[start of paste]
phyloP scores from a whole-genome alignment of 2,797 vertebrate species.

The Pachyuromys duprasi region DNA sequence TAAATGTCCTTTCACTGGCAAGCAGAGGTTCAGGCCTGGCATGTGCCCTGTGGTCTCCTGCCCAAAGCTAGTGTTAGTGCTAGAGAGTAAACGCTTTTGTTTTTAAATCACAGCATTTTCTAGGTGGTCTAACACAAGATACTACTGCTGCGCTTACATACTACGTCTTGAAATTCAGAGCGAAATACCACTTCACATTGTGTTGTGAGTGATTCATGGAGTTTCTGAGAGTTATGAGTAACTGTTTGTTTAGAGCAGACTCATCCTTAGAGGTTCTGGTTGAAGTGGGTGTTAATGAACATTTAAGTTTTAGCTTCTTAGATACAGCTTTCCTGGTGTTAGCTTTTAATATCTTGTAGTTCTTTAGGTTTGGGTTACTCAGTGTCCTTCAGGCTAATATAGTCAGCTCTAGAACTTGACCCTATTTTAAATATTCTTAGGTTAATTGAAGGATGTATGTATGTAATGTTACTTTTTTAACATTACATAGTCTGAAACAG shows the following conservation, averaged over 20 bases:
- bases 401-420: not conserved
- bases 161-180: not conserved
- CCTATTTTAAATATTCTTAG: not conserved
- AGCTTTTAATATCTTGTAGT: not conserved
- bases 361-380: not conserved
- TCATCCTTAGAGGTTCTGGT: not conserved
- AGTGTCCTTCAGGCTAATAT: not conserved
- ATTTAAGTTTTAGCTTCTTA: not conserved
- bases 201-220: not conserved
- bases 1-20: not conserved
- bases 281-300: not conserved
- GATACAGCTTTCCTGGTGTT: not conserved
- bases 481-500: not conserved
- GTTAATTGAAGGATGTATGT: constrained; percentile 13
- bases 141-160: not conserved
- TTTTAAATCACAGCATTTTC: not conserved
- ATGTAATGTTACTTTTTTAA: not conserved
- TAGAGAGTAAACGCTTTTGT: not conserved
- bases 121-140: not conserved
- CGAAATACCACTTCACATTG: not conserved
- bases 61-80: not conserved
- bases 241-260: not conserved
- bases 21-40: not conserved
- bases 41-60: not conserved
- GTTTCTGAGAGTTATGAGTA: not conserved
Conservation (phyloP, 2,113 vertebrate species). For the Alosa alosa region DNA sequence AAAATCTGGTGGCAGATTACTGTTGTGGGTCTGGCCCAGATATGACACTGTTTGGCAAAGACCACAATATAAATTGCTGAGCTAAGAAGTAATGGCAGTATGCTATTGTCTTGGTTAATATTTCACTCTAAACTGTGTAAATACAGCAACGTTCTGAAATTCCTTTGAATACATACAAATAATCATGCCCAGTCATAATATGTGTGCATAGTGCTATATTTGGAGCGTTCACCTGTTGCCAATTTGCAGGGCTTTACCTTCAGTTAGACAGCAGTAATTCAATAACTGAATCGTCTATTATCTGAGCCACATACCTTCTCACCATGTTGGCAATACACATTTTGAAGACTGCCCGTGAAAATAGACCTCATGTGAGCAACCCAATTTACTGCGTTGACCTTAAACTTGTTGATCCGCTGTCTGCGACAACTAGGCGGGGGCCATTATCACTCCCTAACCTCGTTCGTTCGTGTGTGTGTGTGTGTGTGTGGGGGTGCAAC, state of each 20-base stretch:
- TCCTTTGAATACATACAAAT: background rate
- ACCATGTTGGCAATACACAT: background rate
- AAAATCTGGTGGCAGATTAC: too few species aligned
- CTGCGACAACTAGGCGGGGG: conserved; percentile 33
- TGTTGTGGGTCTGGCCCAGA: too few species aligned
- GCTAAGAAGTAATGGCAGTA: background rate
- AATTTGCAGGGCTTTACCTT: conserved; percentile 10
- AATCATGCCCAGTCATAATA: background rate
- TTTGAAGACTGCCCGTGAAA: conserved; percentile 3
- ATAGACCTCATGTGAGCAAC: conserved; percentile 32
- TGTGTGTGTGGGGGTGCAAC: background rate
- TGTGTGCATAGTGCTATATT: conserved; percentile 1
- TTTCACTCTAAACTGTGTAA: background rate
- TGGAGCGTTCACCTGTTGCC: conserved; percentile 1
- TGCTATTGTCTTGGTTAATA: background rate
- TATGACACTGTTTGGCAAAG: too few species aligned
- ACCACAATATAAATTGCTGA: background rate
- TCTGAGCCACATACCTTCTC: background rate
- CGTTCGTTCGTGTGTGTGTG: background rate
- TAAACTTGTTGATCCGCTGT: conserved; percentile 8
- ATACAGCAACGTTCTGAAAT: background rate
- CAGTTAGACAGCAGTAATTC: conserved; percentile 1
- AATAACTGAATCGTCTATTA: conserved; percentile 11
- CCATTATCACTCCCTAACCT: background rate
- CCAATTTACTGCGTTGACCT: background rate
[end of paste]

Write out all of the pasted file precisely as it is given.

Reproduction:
phyloP scores from a whole-genome alignment of 2,797 vertebrate species.

The Pachyuromys duprasi region DNA sequence TAAATGTCCTTTCACTGGCAAGCAGAGGTTCAGGCCTGGCATGTGCCCTGTGGTCTCCTGCCCAAAGCTAGTGTTAGTGCTAGAGAGTAAACGCTTTTGTTTTTAAATCACAGCATTTTCTAGGTGGTCTAACACAAGATACTACTGCTGCGCTTACATACTACGTCTTGAAATTCAGAGCGAAATACCACTTCACATTGTGTTGTGAGTGATTCATGGAGTTTCTGAGAGTTATGAGTAACTGTTTGTTTAGAGCAGACTCATCCTTAGAGGTTCTGGTTGAAGTGGGTGTTAATGAACATTTAAGTTTTAGCTTCTTAGATACAGCTTTCCTGGTGTTAGCTTTTAATATCTTGTAGTTCTTTAGGTTTGGGTTACTCAGTGTCCTTCAGGCTAATATAGTCAGCTCTAGAACTTGACCCTATTTTAAATATTCTTAGGTTAATTGAAGGATGTATGTATGTAATGTTACTTTTTTAACATTACATAGTCTGAAACAG shows the following conservation, averaged over 20 bases:
- bases 401-420: not conserved
- bases 161-180: not conserved
- CCTATTTTAAATATTCTTAG: not conserved
- AGCTTTTAATATCTTGTAGT: not conserved
- bases 361-380: not conserved
- TCATCCTTAGAGGTTCTGGT: not conserved
- AGTGTCCTTCAGGCTAATAT: not conserved
- ATTTAAGTTTTAGCTTCTTA: not conserved
- bases 201-220: not conserved
- bases 1-20: not conserved
- bases 281-300: not conserved
- GATACAGCTTTCCTGGTGTT: not conserved
- bases 481-500: not conserved
- GTTAATTGAAGGATGTATGT: constrained; percentile 13
- bases 141-160: not conserved
- TTTTAAATCACAGCATTTTC: not conserved
- ATGTAATGTTACTTTTTTAA: not conserved
- TAGAGAGTAAACGCTTTTGT: not conserved
- bases 121-140: not conserved
- CGAAATACCACTTCACATTG: not conserved
- bases 61-80: not conserved
- bases 241-260: not conserved
- bases 21-40: not conserved
- bases 41-60: not conserved
- GTTTCTGAGAGTTATGAGTA: not conserved
Conservation (phyloP, 2,113 vertebrate species). For the Alosa alosa region DNA sequence AAAATCTGGTGGCAGATTACTGTTGTGGGTCTGGCCCAGATATGACACTGTTTGGCAAAGACCACAATATAAATTGCTGAGCTAAGAAGTAATGGCAGTATGCTATTGTCTTGGTTAATATTTCACTCTAAACTGTGTAAATACAGCAACGTTCTGAAATTCCTTTGAATACATACAAATAATCATGCCCAGTCATAATATGTGTGCATAGTGCTATATTTGGAGCGTTCACCTGTTGCCAATTTGCAGGGCTTTACCTTCAGTTAGACAGCAGTAATTCAATAACTGAATCGTCTATTATCTGAGCCACATACCTTCTCACCATGTTGGCAATACACATTTTGAAGACTGCCCGTGAAAATAGACCTCATGTGAGCAACCCAATTTACTGCGTTGACCTTAAACTTGTTGATCCGCTGTCTGCGACAACTAGGCGGGGGCCATTATCACTCCCTAACCTCGTTCGTTCGTGTGTGTGTGTGTGTGTGTGGGGGTGCAAC, state of each 20-base stretch:
- TCCTTTGAATACATACAAAT: background rate
- ACCATGTTGGCAATACACAT: background rate
- AAAATCTGGTGGCAGATTAC: too few species aligned
- CTGCGACAACTAGGCGGGGG: conserved; percentile 33
- TGTTGTGGGTCTGGCCCAGA: too few species aligned
- GCTAAGAAGTAATGGCAGTA: background rate
- AATTTGCAGGGCTTTACCTT: conserved; percentile 10
- AATCATGCCCAGTCATAATA: background rate
- TTTGAAGACTGCCCGTGAAA: conserved; percentile 3
- ATAGACCTCATGTGAGCAAC: conserved; percentile 32
- TGTGTGTGTGGGGGTGCAAC: background rate
- TGTGTGCATAGTGCTATATT: conserved; percentile 1
- TTTCACTCTAAACTGTGTAA: background rate
- TGGAGCGTTCACCTGTTGCC: conserved; percentile 1
- TGCTATTGTCTTGGTTAATA: background rate
- TATGACACTGTTTGGCAAAG: too few species aligned
- ACCACAATATAAATTGCTGA: background rate
- TCTGAGCCACATACCTTCTC: background rate
- CGTTCGTTCGTGTGTGTGTG: background rate
- TAAACTTGTTGATCCGCTGT: conserved; percentile 8
- ATACAGCAACGTTCTGAAAT: background rate
- CAGTTAGACAGCAGTAATTC: conserved; percentile 1
- AATAACTGAATCGTCTATTA: conserved; percentile 11
- CCATTATCACTCCCTAACCT: background rate
- CCAATTTACTGCGTTGACCT: background rate